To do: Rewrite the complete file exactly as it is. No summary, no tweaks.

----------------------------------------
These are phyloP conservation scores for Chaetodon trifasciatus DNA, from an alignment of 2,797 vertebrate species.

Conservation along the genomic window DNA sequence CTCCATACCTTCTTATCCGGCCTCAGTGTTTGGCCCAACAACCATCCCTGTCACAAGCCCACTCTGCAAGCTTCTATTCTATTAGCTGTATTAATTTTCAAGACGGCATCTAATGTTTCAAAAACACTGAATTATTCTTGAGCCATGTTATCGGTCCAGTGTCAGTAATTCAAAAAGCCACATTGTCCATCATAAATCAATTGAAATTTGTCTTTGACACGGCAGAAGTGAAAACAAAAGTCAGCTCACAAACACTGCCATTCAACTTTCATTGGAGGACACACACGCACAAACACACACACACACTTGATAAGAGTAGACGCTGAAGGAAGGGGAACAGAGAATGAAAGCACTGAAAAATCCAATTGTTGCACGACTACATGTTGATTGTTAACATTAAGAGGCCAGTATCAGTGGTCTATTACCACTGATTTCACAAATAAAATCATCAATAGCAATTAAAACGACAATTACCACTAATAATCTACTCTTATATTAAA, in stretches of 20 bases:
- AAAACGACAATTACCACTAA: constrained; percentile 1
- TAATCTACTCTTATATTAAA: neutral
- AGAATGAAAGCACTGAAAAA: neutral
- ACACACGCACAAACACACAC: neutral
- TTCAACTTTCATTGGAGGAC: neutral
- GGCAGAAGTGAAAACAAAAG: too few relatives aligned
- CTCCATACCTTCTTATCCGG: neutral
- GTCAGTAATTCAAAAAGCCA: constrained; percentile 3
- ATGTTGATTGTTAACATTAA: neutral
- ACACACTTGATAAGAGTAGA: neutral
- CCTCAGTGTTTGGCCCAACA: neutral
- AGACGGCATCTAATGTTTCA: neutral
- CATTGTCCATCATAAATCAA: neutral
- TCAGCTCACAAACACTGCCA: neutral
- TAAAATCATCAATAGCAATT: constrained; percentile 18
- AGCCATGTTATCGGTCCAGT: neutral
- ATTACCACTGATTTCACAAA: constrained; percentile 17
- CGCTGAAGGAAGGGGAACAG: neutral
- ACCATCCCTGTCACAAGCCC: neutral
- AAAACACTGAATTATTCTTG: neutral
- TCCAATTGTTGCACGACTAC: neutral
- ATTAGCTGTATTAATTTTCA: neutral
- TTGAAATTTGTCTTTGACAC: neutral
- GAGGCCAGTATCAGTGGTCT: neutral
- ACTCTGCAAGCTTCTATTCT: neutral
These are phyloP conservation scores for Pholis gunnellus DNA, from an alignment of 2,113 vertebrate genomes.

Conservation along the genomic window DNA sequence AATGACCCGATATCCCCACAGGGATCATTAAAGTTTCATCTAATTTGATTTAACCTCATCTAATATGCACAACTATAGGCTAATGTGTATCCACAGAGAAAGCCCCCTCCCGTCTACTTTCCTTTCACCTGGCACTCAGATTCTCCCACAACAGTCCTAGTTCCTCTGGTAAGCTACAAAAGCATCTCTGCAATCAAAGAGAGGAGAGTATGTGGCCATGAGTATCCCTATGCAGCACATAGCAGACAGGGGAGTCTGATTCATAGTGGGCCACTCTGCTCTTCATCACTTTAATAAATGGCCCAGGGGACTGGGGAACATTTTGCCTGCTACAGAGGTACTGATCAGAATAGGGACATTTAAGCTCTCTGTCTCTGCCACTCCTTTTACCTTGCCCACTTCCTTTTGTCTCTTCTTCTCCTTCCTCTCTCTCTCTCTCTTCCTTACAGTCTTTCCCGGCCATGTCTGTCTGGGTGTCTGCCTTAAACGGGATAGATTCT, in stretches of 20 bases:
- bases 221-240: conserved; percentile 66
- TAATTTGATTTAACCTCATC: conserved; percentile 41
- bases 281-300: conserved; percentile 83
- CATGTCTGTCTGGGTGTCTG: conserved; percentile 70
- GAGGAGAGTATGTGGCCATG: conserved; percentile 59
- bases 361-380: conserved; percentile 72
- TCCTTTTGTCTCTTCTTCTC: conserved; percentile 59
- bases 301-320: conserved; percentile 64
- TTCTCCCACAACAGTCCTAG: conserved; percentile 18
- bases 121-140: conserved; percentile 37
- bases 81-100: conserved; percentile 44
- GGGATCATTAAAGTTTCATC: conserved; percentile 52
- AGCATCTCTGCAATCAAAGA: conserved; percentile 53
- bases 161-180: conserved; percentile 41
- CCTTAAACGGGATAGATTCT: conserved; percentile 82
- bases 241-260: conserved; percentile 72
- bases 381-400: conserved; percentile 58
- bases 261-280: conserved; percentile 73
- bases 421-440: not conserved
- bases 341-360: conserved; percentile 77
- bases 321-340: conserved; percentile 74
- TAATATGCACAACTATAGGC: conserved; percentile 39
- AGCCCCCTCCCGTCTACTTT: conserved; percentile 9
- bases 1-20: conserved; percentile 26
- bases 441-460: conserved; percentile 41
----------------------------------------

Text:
These are phyloP conservation scores for Chaetodon trifasciatus DNA, from an alignment of 2,797 vertebrate species.

Conservation along the genomic window DNA sequence CTCCATACCTTCTTATCCGGCCTCAGTGTTTGGCCCAACAACCATCCCTGTCACAAGCCCACTCTGCAAGCTTCTATTCTATTAGCTGTATTAATTTTCAAGACGGCATCTAATGTTTCAAAAACACTGAATTATTCTTGAGCCATGTTATCGGTCCAGTGTCAGTAATTCAAAAAGCCACATTGTCCATCATAAATCAATTGAAATTTGTCTTTGACACGGCAGAAGTGAAAACAAAAGTCAGCTCACAAACACTGCCATTCAACTTTCATTGGAGGACACACACGCACAAACACACACACACACTTGATAAGAGTAGACGCTGAAGGAAGGGGAACAGAGAATGAAAGCACTGAAAAATCCAATTGTTGCACGACTACATGTTGATTGTTAACATTAAGAGGCCAGTATCAGTGGTCTATTACCACTGATTTCACAAATAAAATCATCAATAGCAATTAAAACGACAATTACCACTAATAATCTACTCTTATATTAAA, in stretches of 20 bases:
- AAAACGACAATTACCACTAA: constrained; percentile 1
- TAATCTACTCTTATATTAAA: neutral
- AGAATGAAAGCACTGAAAAA: neutral
- ACACACGCACAAACACACAC: neutral
- TTCAACTTTCATTGGAGGAC: neutral
- GGCAGAAGTGAAAACAAAAG: too few relatives aligned
- CTCCATACCTTCTTATCCGG: neutral
- GTCAGTAATTCAAAAAGCCA: constrained; percentile 3
- ATGTTGATTGTTAACATTAA: neutral
- ACACACTTGATAAGAGTAGA: neutral
- CCTCAGTGTTTGGCCCAACA: neutral
- AGACGGCATCTAATGTTTCA: neutral
- CATTGTCCATCATAAATCAA: neutral
- TCAGCTCACAAACACTGCCA: neutral
- TAAAATCATCAATAGCAATT: constrained; percentile 18
- AGCCATGTTATCGGTCCAGT: neutral
- ATTACCACTGATTTCACAAA: constrained; percentile 17
- CGCTGAAGGAAGGGGAACAG: neutral
- ACCATCCCTGTCACAAGCCC: neutral
- AAAACACTGAATTATTCTTG: neutral
- TCCAATTGTTGCACGACTAC: neutral
- ATTAGCTGTATTAATTTTCA: neutral
- TTGAAATTTGTCTTTGACAC: neutral
- GAGGCCAGTATCAGTGGTCT: neutral
- ACTCTGCAAGCTTCTATTCT: neutral
These are phyloP conservation scores for Pholis gunnellus DNA, from an alignment of 2,113 vertebrate genomes.

Conservation along the genomic window DNA sequence AATGACCCGATATCCCCACAGGGATCATTAAAGTTTCATCTAATTTGATTTAACCTCATCTAATATGCACAACTATAGGCTAATGTGTATCCACAGAGAAAGCCCCCTCCCGTCTACTTTCCTTTCACCTGGCACTCAGATTCTCCCACAACAGTCCTAGTTCCTCTGGTAAGCTACAAAAGCATCTCTGCAATCAAAGAGAGGAGAGTATGTGGCCATGAGTATCCCTATGCAGCACATAGCAGACAGGGGAGTCTGATTCATAGTGGGCCACTCTGCTCTTCATCACTTTAATAAATGGCCCAGGGGACTGGGGAACATTTTGCCTGCTACAGAGGTACTGATCAGAATAGGGACATTTAAGCTCTCTGTCTCTGCCACTCCTTTTACCTTGCCCACTTCCTTTTGTCTCTTCTTCTCCTTCCTCTCTCTCTCTCTCTTCCTTACAGTCTTTCCCGGCCATGTCTGTCTGGGTGTCTGCCTTAAACGGGATAGATTCT, in stretches of 20 bases:
- bases 221-240: conserved; percentile 66
- TAATTTGATTTAACCTCATC: conserved; percentile 41
- bases 281-300: conserved; percentile 83
- CATGTCTGTCTGGGTGTCTG: conserved; percentile 70
- GAGGAGAGTATGTGGCCATG: conserved; percentile 59
- bases 361-380: conserved; percentile 72
- TCCTTTTGTCTCTTCTTCTC: conserved; percentile 59
- bases 301-320: conserved; percentile 64
- TTCTCCCACAACAGTCCTAG: conserved; percentile 18
- bases 121-140: conserved; percentile 37
- bases 81-100: conserved; percentile 44
- GGGATCATTAAAGTTTCATC: conserved; percentile 52
- AGCATCTCTGCAATCAAAGA: conserved; percentile 53
- bases 161-180: conserved; percentile 41
- CCTTAAACGGGATAGATTCT: conserved; percentile 82
- bases 241-260: conserved; percentile 72
- bases 381-400: conserved; percentile 58
- bases 261-280: conserved; percentile 73
- bases 421-440: not conserved
- bases 341-360: conserved; percentile 77
- bases 321-340: conserved; percentile 74
- TAATATGCACAACTATAGGC: conserved; percentile 39
- AGCCCCCTCCCGTCTACTTT: conserved; percentile 9
- bases 1-20: conserved; percentile 26
- bases 441-460: conserved; percentile 41